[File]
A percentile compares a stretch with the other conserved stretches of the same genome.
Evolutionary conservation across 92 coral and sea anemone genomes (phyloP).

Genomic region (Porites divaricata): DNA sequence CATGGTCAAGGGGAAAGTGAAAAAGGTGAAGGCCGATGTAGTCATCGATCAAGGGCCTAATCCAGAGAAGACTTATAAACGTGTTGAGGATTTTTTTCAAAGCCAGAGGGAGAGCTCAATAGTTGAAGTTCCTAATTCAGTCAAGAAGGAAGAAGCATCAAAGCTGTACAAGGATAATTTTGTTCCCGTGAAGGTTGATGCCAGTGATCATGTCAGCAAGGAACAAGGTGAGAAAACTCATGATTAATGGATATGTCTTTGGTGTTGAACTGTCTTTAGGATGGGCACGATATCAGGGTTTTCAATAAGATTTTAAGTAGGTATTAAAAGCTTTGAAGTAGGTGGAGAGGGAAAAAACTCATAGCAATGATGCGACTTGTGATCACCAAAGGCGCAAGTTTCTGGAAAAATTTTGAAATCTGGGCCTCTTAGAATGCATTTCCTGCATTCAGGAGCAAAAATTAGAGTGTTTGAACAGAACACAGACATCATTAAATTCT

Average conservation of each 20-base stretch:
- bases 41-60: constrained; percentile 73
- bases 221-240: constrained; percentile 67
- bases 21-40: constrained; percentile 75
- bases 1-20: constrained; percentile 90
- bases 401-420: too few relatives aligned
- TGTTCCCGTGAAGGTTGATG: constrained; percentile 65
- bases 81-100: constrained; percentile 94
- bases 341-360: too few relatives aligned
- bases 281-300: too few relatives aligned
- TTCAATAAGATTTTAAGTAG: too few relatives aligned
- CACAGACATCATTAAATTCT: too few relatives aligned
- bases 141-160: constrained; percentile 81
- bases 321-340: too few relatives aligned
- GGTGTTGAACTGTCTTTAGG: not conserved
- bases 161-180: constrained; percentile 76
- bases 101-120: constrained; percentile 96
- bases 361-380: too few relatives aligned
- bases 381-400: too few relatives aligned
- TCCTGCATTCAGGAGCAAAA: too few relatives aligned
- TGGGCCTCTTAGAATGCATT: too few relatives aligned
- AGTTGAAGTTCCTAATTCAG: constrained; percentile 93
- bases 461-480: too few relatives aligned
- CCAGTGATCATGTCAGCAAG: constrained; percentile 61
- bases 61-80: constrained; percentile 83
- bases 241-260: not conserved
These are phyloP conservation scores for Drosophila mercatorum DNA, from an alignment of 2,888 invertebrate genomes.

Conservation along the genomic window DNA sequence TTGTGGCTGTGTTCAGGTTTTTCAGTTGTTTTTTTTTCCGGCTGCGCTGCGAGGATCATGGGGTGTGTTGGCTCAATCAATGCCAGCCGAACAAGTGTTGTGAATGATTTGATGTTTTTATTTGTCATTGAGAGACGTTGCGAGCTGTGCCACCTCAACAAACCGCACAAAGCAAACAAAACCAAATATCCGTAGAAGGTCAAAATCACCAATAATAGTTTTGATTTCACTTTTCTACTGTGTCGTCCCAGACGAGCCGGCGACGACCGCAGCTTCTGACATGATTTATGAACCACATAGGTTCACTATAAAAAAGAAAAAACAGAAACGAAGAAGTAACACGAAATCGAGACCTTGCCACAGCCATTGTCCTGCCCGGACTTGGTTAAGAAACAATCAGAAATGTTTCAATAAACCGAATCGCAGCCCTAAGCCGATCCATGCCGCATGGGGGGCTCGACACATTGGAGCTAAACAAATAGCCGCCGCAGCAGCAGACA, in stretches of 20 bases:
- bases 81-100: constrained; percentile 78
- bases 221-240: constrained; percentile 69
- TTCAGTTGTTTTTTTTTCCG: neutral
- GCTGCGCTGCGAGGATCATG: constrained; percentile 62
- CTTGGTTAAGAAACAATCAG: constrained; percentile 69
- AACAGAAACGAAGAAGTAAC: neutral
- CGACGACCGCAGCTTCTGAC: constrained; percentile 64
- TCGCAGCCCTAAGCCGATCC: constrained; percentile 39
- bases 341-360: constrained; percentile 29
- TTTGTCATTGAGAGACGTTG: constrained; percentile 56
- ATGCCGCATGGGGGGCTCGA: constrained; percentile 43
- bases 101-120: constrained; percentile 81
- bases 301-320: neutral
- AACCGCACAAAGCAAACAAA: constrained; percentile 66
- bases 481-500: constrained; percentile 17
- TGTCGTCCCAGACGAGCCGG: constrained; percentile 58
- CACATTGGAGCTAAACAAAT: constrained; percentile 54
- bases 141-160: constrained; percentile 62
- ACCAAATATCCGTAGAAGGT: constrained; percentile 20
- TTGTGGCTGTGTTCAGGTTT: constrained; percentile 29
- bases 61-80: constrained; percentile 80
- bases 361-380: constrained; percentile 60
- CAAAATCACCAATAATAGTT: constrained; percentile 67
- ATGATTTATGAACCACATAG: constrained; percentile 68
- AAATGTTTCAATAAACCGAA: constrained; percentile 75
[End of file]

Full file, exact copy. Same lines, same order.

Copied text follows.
A percentile compares a stretch with the other conserved stretches of the same genome.
Evolutionary conservation across 92 coral and sea anemone genomes (phyloP).

Genomic region (Porites divaricata): DNA sequence CATGGTCAAGGGGAAAGTGAAAAAGGTGAAGGCCGATGTAGTCATCGATCAAGGGCCTAATCCAGAGAAGACTTATAAACGTGTTGAGGATTTTTTTCAAAGCCAGAGGGAGAGCTCAATAGTTGAAGTTCCTAATTCAGTCAAGAAGGAAGAAGCATCAAAGCTGTACAAGGATAATTTTGTTCCCGTGAAGGTTGATGCCAGTGATCATGTCAGCAAGGAACAAGGTGAGAAAACTCATGATTAATGGATATGTCTTTGGTGTTGAACTGTCTTTAGGATGGGCACGATATCAGGGTTTTCAATAAGATTTTAAGTAGGTATTAAAAGCTTTGAAGTAGGTGGAGAGGGAAAAAACTCATAGCAATGATGCGACTTGTGATCACCAAAGGCGCAAGTTTCTGGAAAAATTTTGAAATCTGGGCCTCTTAGAATGCATTTCCTGCATTCAGGAGCAAAAATTAGAGTGTTTGAACAGAACACAGACATCATTAAATTCT

Average conservation of each 20-base stretch:
- bases 41-60: constrained; percentile 73
- bases 221-240: constrained; percentile 67
- bases 21-40: constrained; percentile 75
- bases 1-20: constrained; percentile 90
- bases 401-420: too few relatives aligned
- TGTTCCCGTGAAGGTTGATG: constrained; percentile 65
- bases 81-100: constrained; percentile 94
- bases 341-360: too few relatives aligned
- bases 281-300: too few relatives aligned
- TTCAATAAGATTTTAAGTAG: too few relatives aligned
- CACAGACATCATTAAATTCT: too few relatives aligned
- bases 141-160: constrained; percentile 81
- bases 321-340: too few relatives aligned
- GGTGTTGAACTGTCTTTAGG: not conserved
- bases 161-180: constrained; percentile 76
- bases 101-120: constrained; percentile 96
- bases 361-380: too few relatives aligned
- bases 381-400: too few relatives aligned
- TCCTGCATTCAGGAGCAAAA: too few relatives aligned
- TGGGCCTCTTAGAATGCATT: too few relatives aligned
- AGTTGAAGTTCCTAATTCAG: constrained; percentile 93
- bases 461-480: too few relatives aligned
- CCAGTGATCATGTCAGCAAG: constrained; percentile 61
- bases 61-80: constrained; percentile 83
- bases 241-260: not conserved
These are phyloP conservation scores for Drosophila mercatorum DNA, from an alignment of 2,888 invertebrate genomes.

Conservation along the genomic window DNA sequence TTGTGGCTGTGTTCAGGTTTTTCAGTTGTTTTTTTTTCCGGCTGCGCTGCGAGGATCATGGGGTGTGTTGGCTCAATCAATGCCAGCCGAACAAGTGTTGTGAATGATTTGATGTTTTTATTTGTCATTGAGAGACGTTGCGAGCTGTGCCACCTCAACAAACCGCACAAAGCAAACAAAACCAAATATCCGTAGAAGGTCAAAATCACCAATAATAGTTTTGATTTCACTTTTCTACTGTGTCGTCCCAGACGAGCCGGCGACGACCGCAGCTTCTGACATGATTTATGAACCACATAGGTTCACTATAAAAAAGAAAAAACAGAAACGAAGAAGTAACACGAAATCGAGACCTTGCCACAGCCATTGTCCTGCCCGGACTTGGTTAAGAAACAATCAGAAATGTTTCAATAAACCGAATCGCAGCCCTAAGCCGATCCATGCCGCATGGGGGGCTCGACACATTGGAGCTAAACAAATAGCCGCCGCAGCAGCAGACA, in stretches of 20 bases:
- bases 81-100: constrained; percentile 78
- bases 221-240: constrained; percentile 69
- TTCAGTTGTTTTTTTTTCCG: neutral
- GCTGCGCTGCGAGGATCATG: constrained; percentile 62
- CTTGGTTAAGAAACAATCAG: constrained; percentile 69
- AACAGAAACGAAGAAGTAAC: neutral
- CGACGACCGCAGCTTCTGAC: constrained; percentile 64
- TCGCAGCCCTAAGCCGATCC: constrained; percentile 39
- bases 341-360: constrained; percentile 29
- TTTGTCATTGAGAGACGTTG: constrained; percentile 56
- ATGCCGCATGGGGGGCTCGA: constrained; percentile 43
- bases 101-120: constrained; percentile 81
- bases 301-320: neutral
- AACCGCACAAAGCAAACAAA: constrained; percentile 66
- bases 481-500: constrained; percentile 17
- TGTCGTCCCAGACGAGCCGG: constrained; percentile 58
- CACATTGGAGCTAAACAAAT: constrained; percentile 54
- bases 141-160: constrained; percentile 62
- ACCAAATATCCGTAGAAGGT: constrained; percentile 20
- TTGTGGCTGTGTTCAGGTTT: constrained; percentile 29
- bases 61-80: constrained; percentile 80
- bases 361-380: constrained; percentile 60
- CAAAATCACCAATAATAGTT: constrained; percentile 67
- ATGATTTATGAACCACATAG: constrained; percentile 68
- AAATGTTTCAATAAACCGAA: constrained; percentile 75